Vertebroplasty (Kyphoplasty) for Compression Fractures of the Spine
Osteoporosis is an important problem for 44 million Americans and causes over 750,000 vertebral compression fractures (VCF's) in the spine annually. Trauma can also cause VCF. These fractures result in both acute and chronic back pain, but are also associated with patient immobility and its associated morbidity (deep venous thrombosis), impaired respiratory function with advanced disease, and narcotic medication dependence.
Percutaneous vertebral augmentation with vertebroplasty or kyphoplasty offers a minimally invasive approach for the treatment of VCF. Under local or general anesthesia, a needle is inserted to the vertebral body and cement is inserted, with or without balloon inflation. The mechanism by which the cement injection improves the patients' pain is likely by a thermal reaction that heats nerve endings at the site of the fracture. An alternative mechanism is that when two fracture planes are in contact with each other, any movement can elicit significant pain. Cementing these two planes may prevent this constant friction.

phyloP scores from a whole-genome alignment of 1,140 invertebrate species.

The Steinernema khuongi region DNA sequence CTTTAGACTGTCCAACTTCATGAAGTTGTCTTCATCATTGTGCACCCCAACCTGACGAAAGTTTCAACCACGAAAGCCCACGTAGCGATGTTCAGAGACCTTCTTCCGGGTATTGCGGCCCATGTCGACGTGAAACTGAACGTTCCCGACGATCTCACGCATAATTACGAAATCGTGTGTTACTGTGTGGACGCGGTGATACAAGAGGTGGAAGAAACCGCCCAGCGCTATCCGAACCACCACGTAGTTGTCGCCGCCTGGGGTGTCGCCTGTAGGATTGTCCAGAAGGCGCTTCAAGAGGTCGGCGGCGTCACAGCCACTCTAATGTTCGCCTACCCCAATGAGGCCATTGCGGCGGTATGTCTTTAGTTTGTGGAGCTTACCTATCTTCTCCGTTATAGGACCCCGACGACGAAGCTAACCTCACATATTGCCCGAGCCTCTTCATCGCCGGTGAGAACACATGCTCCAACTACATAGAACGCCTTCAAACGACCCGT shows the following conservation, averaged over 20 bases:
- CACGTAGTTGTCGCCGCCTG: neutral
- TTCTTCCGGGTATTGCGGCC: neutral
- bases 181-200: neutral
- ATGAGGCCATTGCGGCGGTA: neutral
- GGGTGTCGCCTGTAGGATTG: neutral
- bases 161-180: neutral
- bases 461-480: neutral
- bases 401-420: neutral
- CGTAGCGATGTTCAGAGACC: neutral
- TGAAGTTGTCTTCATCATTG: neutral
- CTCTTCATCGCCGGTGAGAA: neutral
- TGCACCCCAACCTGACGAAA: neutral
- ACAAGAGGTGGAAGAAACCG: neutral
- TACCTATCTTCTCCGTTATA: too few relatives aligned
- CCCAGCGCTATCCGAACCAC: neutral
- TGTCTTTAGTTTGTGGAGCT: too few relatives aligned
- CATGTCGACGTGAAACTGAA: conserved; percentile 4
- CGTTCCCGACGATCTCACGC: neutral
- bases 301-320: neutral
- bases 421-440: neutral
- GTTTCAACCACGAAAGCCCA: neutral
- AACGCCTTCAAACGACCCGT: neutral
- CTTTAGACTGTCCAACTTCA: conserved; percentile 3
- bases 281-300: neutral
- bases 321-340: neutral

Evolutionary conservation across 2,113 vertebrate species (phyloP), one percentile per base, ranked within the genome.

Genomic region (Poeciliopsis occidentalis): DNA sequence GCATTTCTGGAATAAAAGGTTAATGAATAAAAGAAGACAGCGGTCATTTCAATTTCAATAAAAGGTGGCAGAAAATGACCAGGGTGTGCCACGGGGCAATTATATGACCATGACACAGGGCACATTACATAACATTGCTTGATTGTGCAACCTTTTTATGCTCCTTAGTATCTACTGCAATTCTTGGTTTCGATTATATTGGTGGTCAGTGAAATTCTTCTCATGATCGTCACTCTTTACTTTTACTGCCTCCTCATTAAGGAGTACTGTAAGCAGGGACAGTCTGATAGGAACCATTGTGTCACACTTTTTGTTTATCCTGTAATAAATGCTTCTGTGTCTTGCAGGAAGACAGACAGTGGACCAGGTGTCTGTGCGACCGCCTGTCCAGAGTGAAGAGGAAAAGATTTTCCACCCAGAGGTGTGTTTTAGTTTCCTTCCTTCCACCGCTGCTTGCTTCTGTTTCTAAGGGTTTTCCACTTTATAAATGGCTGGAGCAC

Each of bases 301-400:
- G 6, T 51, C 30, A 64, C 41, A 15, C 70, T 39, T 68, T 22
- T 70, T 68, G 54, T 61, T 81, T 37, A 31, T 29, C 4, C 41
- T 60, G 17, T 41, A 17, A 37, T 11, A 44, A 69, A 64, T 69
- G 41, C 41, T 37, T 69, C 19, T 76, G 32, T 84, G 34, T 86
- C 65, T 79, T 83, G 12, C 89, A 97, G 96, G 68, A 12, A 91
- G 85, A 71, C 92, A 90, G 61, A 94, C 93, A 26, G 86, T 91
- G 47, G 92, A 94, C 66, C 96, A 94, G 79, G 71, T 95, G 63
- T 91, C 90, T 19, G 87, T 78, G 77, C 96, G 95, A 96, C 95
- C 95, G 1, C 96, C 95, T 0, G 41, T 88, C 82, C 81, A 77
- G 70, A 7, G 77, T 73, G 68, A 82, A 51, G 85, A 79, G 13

There is up to 80% chance that this intervention can improve pain and quality of life for selected patients with vertebral compression fracture. Remarkably, some patients who were bedbound, or functionally limited by pain are able to walk comfortably after the procedure. The procedure can be done as outpatient or inpatient.
Our kyphoplasty/vertebroplasty experience includes over 250 procedures performed to date treating osteoporotic and traumatic compression fractures, metastatic compression fractures and multilevel compression fractures in myeloma patients.
If we can answer questions on this subject, please feel free to contact either of us at 617.638.6595.
BMC Neurointerventional Service
Alexander Norbash, MD
Thanh Nguyen, MD